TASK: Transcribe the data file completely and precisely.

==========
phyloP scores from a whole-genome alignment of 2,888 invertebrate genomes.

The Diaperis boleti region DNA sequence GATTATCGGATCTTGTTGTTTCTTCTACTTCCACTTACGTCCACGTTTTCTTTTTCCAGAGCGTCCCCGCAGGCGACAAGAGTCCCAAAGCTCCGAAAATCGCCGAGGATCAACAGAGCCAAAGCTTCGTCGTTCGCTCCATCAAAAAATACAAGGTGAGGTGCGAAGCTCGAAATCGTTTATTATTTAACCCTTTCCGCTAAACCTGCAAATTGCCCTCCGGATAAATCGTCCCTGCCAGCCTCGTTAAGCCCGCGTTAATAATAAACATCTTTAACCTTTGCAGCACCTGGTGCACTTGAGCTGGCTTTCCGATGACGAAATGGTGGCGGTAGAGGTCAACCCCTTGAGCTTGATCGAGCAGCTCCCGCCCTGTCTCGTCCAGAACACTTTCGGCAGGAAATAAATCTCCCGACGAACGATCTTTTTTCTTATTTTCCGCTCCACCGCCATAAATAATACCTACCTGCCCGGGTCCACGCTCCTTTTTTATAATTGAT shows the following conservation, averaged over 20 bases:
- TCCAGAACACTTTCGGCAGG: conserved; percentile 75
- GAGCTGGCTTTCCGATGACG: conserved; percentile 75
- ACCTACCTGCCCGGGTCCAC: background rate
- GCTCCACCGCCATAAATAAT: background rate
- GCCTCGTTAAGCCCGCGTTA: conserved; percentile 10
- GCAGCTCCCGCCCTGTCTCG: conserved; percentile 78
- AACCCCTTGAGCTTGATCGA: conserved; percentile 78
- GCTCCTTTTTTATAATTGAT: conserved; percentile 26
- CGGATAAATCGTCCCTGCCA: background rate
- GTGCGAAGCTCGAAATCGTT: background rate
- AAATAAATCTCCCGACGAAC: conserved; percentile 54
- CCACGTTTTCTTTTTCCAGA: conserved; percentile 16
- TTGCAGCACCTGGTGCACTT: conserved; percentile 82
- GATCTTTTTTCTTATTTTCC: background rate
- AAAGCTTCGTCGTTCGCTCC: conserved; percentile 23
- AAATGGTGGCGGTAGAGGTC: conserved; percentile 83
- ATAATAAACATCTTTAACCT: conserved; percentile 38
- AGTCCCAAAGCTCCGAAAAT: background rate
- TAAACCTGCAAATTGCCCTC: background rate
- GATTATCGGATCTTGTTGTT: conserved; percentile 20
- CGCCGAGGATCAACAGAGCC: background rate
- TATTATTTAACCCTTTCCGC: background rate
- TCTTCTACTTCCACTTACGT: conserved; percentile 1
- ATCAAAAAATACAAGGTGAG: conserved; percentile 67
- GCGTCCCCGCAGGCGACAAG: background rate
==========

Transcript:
phyloP scores from a whole-genome alignment of 2,888 invertebrate genomes.

The Diaperis boleti region DNA sequence GATTATCGGATCTTGTTGTTTCTTCTACTTCCACTTACGTCCACGTTTTCTTTTTCCAGAGCGTCCCCGCAGGCGACAAGAGTCCCAAAGCTCCGAAAATCGCCGAGGATCAACAGAGCCAAAGCTTCGTCGTTCGCTCCATCAAAAAATACAAGGTGAGGTGCGAAGCTCGAAATCGTTTATTATTTAACCCTTTCCGCTAAACCTGCAAATTGCCCTCCGGATAAATCGTCCCTGCCAGCCTCGTTAAGCCCGCGTTAATAATAAACATCTTTAACCTTTGCAGCACCTGGTGCACTTGAGCTGGCTTTCCGATGACGAAATGGTGGCGGTAGAGGTCAACCCCTTGAGCTTGATCGAGCAGCTCCCGCCCTGTCTCGTCCAGAACACTTTCGGCAGGAAATAAATCTCCCGACGAACGATCTTTTTTCTTATTTTCCGCTCCACCGCCATAAATAATACCTACCTGCCCGGGTCCACGCTCCTTTTTTATAATTGAT shows the following conservation, averaged over 20 bases:
- TCCAGAACACTTTCGGCAGG: conserved; percentile 75
- GAGCTGGCTTTCCGATGACG: conserved; percentile 75
- ACCTACCTGCCCGGGTCCAC: background rate
- GCTCCACCGCCATAAATAAT: background rate
- GCCTCGTTAAGCCCGCGTTA: conserved; percentile 10
- GCAGCTCCCGCCCTGTCTCG: conserved; percentile 78
- AACCCCTTGAGCTTGATCGA: conserved; percentile 78
- GCTCCTTTTTTATAATTGAT: conserved; percentile 26
- CGGATAAATCGTCCCTGCCA: background rate
- GTGCGAAGCTCGAAATCGTT: background rate
- AAATAAATCTCCCGACGAAC: conserved; percentile 54
- CCACGTTTTCTTTTTCCAGA: conserved; percentile 16
- TTGCAGCACCTGGTGCACTT: conserved; percentile 82
- GATCTTTTTTCTTATTTTCC: background rate
- AAAGCTTCGTCGTTCGCTCC: conserved; percentile 23
- AAATGGTGGCGGTAGAGGTC: conserved; percentile 83
- ATAATAAACATCTTTAACCT: conserved; percentile 38
- AGTCCCAAAGCTCCGAAAAT: background rate
- TAAACCTGCAAATTGCCCTC: background rate
- GATTATCGGATCTTGTTGTT: conserved; percentile 20
- CGCCGAGGATCAACAGAGCC: background rate
- TATTATTTAACCCTTTCCGC: background rate
- TCTTCTACTTCCACTTACGT: conserved; percentile 1
- ATCAAAAAATACAAGGTGAG: conserved; percentile 67
- GCGTCCCCGCAGGCGACAAG: background rate